|Cincinnati Reds (59-82)||8||15||1|
|Pittsburgh Pirates (69-71)||7||10||0|
|W: Josh Smith (3-1) L: Trevor Williams (1-1) SV: Tony Cingrani (17)|
|FanGraphs Win Probability | Box Score|
In a high-scoring affair, the Reds were able to deal another blow to the Pirates’ wild card chances by taking an 8-7 win. The victory marked the second straight for the Redlegs, while the Pirates took their ninth loss in their last 11 games to drop to 5 1/2 games back for the second wild card spot in the National League.
The Reds certainly brought their bats, picking up 12 hits through the first five innings and 15 in total. They got on the board in the top of the fourth, rallying for four runs to tie the game. A potentially bigger inning was cut short, however, when Zack Cozart was thrown out at first after taking too wide of a turn after his RBI single. That came with Joey Votto standing in the on-deck circle.
The good guys took the lead in the fifth with three straight hits and a bases-loaded walk by Scott Schebler. Tucker Barnhart later made it a 7-4 game with a two-run double down the right-field line.
In a one-run game in the ninth inning, Votto came through with a solo home run, his 23rd of the year, to make it an 8-6 ballgame. That long ball would prove to be huge, as the Pirates would score a run in the bottom of the inning.
Votto: "I'm glad it didn't rain, I'm glad we got the W." #Reds
— Enquirer Sports (@ENQSports) September 11, 2016
As the run and hit totals may indicate, there were a number of standout performances on an individual basis.
Joey Votto did Joey Votto things on his 33rd birthday, going 4-for-5 with a homer, a double, and two singles.
Brandon Phillips had three singles (one when he tried to give up an out via a sacrifice bunt — things are really not going well for the Pirates right now), was hit by a pitch, and scored two runs. Schebler reached base three times (one single, one HBP, one walk) and scored twice. Barnhart was 2-for-4 with three RBI.
Pinch hitter extraordinaire Hernan Iribarren had a single in the fourth. He’s now 5-for-6 coming off the bench.
This was the first really rough start in the major leagues for Robert Stephenson. He lasted just three innings, allowing four runs on five hits, striking out a pair and walking another pair.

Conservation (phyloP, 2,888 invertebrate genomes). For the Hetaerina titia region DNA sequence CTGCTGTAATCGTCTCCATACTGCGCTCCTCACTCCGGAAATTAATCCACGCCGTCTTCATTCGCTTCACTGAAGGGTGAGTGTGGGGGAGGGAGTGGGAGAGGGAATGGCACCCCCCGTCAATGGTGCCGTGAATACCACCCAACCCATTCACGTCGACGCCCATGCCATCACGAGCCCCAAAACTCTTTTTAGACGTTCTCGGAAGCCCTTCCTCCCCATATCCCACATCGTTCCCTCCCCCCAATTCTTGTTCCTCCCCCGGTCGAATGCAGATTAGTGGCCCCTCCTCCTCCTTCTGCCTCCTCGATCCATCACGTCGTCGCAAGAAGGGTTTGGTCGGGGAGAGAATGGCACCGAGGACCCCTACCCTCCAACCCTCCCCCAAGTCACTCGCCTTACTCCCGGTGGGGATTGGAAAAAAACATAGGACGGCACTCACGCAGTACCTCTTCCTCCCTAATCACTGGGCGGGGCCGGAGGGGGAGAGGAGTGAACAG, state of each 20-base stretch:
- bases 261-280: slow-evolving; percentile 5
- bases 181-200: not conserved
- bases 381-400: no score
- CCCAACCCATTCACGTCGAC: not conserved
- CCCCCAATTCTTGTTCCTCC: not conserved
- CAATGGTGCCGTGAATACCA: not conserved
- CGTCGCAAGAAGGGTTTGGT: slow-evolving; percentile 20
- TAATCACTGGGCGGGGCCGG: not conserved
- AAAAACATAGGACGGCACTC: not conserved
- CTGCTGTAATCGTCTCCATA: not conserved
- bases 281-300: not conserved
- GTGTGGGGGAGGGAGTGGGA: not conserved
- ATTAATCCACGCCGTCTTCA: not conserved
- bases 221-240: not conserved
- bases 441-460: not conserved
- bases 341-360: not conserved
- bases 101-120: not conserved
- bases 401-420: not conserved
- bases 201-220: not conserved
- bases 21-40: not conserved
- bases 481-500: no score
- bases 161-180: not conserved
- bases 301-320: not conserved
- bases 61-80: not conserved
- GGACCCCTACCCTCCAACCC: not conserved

The first inning was a long one for the heralded prospect. Poor defense costed him the first run of the game. He made a nice pitch to jam Josh Harrison and force a weak pop-up, but lack of communication between left fielder Adam Duvall and shortstop Cozart allowed the ball to fall. As TV broadcaster Jeff Brantley said, the outfielder needs to take control on that play. Naturally, next batter Josh Bell roped a pitch to the wall in left-center field to put the Pirates on top.
Stephenson’s well-documented control issues then went on full display. He walked Andrew McCutchen, gave up an RBI single to Jung-Ho Kang two batters later, and walked John Jaso on four straight pitches after being ahead 0-2 to load the bases. Fortunately, he was able to escape further damage by getting Francisco Cervelli to ground into a double play.
Stephenson threw a 1-2-3 second inning, but ran into trouble again in the third when he allowed a two-run homer to Kang.
Josh Smith was not good in relief, as he also struggled with control. In 2 1/3 innings, he gave up two runs on two hits, two walks, and a hit batter. He, of course, got the win.
Blake Wood cleaned up Smith’s mess in the sixth by getting the final two outs without allowing a run (though he did walk a batter). He hit a batter in the seventh, but induced a double play to get out of the inning.
The Reds turned to Michael Lorenzen in the eighth. Pitching for the second straight night, he looked solid, allowing only a two-out single.
As he often does, Tony Cingrani made things interesting in the ninth by allowing a leadoff walk and two singles to make it an 8-7 game, but was able to come away with his 17th save of the season.
It’s hard to believe Votto is already 33, but his play on the field sure hasn’t slowed down. There aren’t many 33-year-olds who can hit .318/.436/.530.
Jose Peraza has cooled off a bit in recent days. Before an eighth-inning double, he had been hitless in his previous 13 plate appearances. It’d be nice to see him be more selective at the plate. His walk rate is an abysmal 2.9 percent and, coming into Saturday’s game, he’s swinging at 53.3 percent of the pitches he’s seen — the league average is 46.5 percent.
Schebler got hit by a Drew Hutchison pitch that bounced in the grass. That was weird. And also one of the worst pitches I’ve ever seen in a baseball game.
Speaking of Schebler: since breaking his 0-for-28 slump with a homer on Aug. 15, he’s hitting .326/.396/.523. That’s decent.
Minor-League Playoff Update
The Double-A Pensacola Blue Wahoos were eliminated from the playoffs by the Mississippi Braves, dropping the final game 4-2 to lose the series in four games.
In Rookie League playoff action, the Billings Mustangs defeated the Great Falls Voyagers 5-1 to win the Pioneer League North and advance to the championship series.
The Reds will try to win the four-game series against the Pirates on Sunday afternoon in PNC Park. First pitch is scheduled for 1:35 p.m. ET, with southpaw Brandon Finnegan (4.17 ERA, 4.85 xFIP) facing off against veteran right-hander Ryan Vogelsong (4.07 ERA, 4.78 xFIP).